, Volume 194, Issue 2, pp 313–332 | Cite as

Experimenter’s regress argument, empiricism, and the calibration of the large hadron collider



H. Collins has challenged the empiricist understanding of experimentation by identifying what he thinks constitutes the experimenter’s regress: an instrument is deemed good because it produces good results, and vice versa. The calibration of an instrument cannot alone validate the results: the regressive circling is broken by an agreement essentially external to experimental procedures. In response, A. Franklin has argued that calibration is a key reasonable strategy physicists use to validate production of results independently of their interpretation. The physicists’ arguments about the merits of calibration are not coextensive with the interpretation of results, and thus an objective validation of results is possible. I argue, however, that the in-situ calibrating and measurement procedures and parameters at the Large Hadron Collider are closely and systematically interrelated. This requires empiricists to question their insistence on the independence of calibration from the outcomes of the experiment and rethink their position. Yet this does not leave the case of in-situ calibration open to the experimenter’s regress argument; it is predicated on too crude a view of the relationship between calibration and measurement that fails to capture crucial subtleties of the case.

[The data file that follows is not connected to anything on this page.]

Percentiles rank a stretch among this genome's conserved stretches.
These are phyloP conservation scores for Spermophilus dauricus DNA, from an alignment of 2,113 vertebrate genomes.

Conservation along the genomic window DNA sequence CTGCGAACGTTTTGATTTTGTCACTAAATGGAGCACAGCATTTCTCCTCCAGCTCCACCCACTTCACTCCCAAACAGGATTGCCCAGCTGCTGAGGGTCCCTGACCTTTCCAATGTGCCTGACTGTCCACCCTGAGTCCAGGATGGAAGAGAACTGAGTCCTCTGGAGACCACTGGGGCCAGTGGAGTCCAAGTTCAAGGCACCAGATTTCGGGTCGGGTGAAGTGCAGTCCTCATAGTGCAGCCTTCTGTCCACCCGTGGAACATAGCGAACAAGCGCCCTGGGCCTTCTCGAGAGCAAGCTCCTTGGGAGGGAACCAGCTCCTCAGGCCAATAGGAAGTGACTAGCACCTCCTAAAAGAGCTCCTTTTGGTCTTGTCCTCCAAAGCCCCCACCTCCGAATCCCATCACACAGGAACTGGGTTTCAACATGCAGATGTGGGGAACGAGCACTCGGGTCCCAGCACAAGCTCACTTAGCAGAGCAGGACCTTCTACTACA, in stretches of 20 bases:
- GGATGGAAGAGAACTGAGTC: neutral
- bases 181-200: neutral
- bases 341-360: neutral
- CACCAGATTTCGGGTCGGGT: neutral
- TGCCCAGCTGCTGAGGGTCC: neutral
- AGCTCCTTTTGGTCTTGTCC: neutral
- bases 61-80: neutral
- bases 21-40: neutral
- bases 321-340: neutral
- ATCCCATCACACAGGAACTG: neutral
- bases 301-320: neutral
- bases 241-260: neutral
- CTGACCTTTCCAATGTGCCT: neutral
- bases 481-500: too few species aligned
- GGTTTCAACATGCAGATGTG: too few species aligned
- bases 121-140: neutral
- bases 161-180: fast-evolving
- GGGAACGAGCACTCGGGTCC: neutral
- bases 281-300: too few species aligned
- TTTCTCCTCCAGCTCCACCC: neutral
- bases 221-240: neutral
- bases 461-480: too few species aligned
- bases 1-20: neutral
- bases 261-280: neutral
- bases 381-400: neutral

High energy physics Higgs boson Experiments  Experimenter’s regress Calibration 


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© Springer Science+Business Media Dordrecht 2015

Authors and Affiliations

  1. 1.Department of PhilosophyUniversity of BelgradeBelgradeSerbia
  2. 2.Department of History and Philosophy of ScienceUniversity of PittsburghPittsburghUSA

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